I’m planning a Bible lesson for 3-6 year-olds tomorrow and trying to incorporate Valentine’s Day. My research on the history was slightly disappointing. It seemed to begin as a Christian holiday, commemorating the martyr Valentine’s beheading on February 14th at the end of the 3rd century. It wasn’t until the 14th century when Chaucer connected the day with love by his poem “The Parliament of Fowls.” After describing my findings to Chris he just said, “Oh… I like getting you flowers anyway.” I love him.
We do not have a category in this family for celebrations apart from the Lord. So how do we celebrate Valentine’s Day? The same way we celebrate Christmas and Easter. Both of those high days in the Christian calendar were once pagan. Christmas was the winter solstice, dark days and dark deeds. But Jesus is the light of the world, what better time to celebrate his incarnation. We celebrate Easter in the spring, a time of fertility and new life. What a perfect time to celebrate the first true new life, the risen Christ. (A little rabbit trail: I find it ironic that our fertility-hating culture still celebrates with eggs and bunnies, but I guess some still prefer that then the resurrection. sad.).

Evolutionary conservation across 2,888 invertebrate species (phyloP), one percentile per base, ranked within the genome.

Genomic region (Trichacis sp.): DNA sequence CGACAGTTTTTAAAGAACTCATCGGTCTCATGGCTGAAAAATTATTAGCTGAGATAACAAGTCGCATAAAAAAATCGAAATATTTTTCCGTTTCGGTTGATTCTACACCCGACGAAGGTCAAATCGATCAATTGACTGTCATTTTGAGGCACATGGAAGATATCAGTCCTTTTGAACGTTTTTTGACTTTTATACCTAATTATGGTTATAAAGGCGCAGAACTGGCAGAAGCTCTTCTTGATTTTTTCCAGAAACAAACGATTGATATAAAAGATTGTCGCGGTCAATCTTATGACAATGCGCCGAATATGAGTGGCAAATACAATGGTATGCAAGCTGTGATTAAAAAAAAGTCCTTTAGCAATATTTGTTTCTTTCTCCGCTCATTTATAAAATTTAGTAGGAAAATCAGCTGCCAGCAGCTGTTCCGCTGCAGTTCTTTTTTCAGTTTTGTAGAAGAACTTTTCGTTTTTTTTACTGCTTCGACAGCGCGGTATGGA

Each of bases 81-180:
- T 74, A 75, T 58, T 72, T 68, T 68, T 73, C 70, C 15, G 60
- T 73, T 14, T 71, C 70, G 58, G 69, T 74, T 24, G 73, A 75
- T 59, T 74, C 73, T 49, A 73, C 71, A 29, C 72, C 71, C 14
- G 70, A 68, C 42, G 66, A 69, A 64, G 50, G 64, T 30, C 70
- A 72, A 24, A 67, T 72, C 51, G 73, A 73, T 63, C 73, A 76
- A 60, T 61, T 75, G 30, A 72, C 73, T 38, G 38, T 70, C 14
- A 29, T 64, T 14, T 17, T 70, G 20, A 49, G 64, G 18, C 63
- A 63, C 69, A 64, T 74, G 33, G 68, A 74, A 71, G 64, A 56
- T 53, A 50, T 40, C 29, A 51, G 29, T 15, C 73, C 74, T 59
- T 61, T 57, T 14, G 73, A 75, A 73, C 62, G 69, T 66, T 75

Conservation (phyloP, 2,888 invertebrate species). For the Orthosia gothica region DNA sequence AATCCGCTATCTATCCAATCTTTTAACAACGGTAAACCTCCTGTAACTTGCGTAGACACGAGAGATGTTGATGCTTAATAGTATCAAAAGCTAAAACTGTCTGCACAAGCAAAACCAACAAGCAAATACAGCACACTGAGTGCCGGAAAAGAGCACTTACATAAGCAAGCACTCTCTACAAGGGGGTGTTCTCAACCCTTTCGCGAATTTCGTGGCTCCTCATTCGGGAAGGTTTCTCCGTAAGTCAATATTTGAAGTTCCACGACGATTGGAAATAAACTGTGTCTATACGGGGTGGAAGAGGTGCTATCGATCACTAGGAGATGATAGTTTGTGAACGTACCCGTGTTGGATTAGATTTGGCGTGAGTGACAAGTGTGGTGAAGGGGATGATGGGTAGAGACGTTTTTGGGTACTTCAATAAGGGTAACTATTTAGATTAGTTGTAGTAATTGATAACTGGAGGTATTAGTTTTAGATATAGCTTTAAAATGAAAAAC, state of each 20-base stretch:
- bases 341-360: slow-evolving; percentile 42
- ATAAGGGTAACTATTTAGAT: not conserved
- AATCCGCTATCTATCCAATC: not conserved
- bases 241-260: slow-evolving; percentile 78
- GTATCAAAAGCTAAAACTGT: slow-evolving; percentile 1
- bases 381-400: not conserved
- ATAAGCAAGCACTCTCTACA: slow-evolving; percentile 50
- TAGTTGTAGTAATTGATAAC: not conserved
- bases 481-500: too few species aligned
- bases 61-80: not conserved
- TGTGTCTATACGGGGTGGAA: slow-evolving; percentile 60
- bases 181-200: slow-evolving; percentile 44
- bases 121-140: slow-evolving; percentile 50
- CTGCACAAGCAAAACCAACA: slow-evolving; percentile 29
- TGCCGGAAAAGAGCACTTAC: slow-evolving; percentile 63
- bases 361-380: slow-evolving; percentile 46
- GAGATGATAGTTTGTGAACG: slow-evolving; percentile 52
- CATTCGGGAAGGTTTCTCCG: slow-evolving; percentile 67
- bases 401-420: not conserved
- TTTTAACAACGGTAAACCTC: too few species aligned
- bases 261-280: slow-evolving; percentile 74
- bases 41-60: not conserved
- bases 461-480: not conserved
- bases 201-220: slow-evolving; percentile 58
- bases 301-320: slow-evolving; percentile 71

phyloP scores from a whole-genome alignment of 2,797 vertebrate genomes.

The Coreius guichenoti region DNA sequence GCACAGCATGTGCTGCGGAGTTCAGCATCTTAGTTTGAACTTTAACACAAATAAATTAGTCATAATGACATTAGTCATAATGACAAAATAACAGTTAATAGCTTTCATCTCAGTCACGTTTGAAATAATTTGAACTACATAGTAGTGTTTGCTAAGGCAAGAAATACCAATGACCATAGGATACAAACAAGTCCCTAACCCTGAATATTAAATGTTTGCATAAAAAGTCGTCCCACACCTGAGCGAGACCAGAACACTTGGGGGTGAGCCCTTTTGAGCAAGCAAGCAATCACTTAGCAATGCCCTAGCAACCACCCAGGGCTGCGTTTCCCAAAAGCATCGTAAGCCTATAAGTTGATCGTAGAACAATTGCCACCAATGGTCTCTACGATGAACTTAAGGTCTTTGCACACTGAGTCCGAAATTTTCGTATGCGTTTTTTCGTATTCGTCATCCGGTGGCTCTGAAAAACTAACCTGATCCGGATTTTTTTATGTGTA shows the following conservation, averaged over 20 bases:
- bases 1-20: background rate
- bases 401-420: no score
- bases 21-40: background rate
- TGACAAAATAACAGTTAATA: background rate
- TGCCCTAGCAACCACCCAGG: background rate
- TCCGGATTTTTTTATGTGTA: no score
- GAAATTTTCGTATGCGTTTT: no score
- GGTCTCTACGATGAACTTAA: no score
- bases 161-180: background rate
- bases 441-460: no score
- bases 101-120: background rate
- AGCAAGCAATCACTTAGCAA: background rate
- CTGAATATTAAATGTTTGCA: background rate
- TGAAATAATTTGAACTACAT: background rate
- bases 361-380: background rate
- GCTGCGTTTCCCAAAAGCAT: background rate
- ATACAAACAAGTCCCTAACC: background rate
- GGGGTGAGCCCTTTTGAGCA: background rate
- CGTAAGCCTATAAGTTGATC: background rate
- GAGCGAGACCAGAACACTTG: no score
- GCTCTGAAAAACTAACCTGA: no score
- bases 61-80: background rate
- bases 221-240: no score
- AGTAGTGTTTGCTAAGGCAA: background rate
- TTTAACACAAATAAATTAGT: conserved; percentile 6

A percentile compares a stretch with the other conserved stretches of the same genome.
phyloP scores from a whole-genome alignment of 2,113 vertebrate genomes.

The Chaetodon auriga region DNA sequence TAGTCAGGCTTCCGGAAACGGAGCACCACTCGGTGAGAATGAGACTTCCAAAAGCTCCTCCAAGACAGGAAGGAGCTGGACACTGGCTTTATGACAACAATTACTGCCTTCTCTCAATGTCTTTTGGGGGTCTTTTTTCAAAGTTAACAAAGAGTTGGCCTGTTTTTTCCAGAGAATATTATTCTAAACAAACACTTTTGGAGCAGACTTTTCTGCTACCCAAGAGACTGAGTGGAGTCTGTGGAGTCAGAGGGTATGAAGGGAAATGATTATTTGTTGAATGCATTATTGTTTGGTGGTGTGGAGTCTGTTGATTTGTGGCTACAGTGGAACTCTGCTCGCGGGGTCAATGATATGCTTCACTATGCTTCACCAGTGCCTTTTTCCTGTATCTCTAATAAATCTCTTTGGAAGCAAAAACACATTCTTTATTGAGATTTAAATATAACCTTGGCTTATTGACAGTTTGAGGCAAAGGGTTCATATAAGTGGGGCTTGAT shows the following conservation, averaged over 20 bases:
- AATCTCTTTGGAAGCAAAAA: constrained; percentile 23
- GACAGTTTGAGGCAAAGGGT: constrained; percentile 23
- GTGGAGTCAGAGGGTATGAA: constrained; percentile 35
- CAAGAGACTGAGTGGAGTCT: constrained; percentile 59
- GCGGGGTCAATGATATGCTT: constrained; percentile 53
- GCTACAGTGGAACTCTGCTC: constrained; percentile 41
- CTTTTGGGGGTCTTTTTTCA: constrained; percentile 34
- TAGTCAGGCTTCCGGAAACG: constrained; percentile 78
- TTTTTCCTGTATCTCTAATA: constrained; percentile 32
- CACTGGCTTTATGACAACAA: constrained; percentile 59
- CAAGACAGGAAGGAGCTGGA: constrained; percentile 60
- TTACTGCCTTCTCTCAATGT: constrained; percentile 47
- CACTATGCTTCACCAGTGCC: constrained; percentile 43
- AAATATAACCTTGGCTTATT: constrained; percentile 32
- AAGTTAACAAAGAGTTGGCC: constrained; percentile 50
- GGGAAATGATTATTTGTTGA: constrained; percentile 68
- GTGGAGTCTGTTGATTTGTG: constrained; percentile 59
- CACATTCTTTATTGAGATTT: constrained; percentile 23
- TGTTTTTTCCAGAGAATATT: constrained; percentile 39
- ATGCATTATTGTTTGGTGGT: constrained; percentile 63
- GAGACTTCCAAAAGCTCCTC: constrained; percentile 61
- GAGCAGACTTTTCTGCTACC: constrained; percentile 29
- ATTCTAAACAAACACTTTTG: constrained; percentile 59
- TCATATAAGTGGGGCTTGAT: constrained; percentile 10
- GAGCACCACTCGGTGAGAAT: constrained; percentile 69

On to Valentine’s Day. We have a culture obsessed with love. We LOVE our fun, our money, and our pizza. We try to love others, but really we are self-seeking, giving to get. Why not use Valentine’s Day to talk about true love and to thank and celebrate the Author and Definer of the term we so carelessly throw about.
This is how God showed his love among us: He sent his one and only Son into the world that we might live through him. This is love: not that we loved God, but that he loved us and sent his Son as an atoning sacrifice for our sins. Dear friends, since God so loved us, we also ought to love one another.
1 John 4:9-11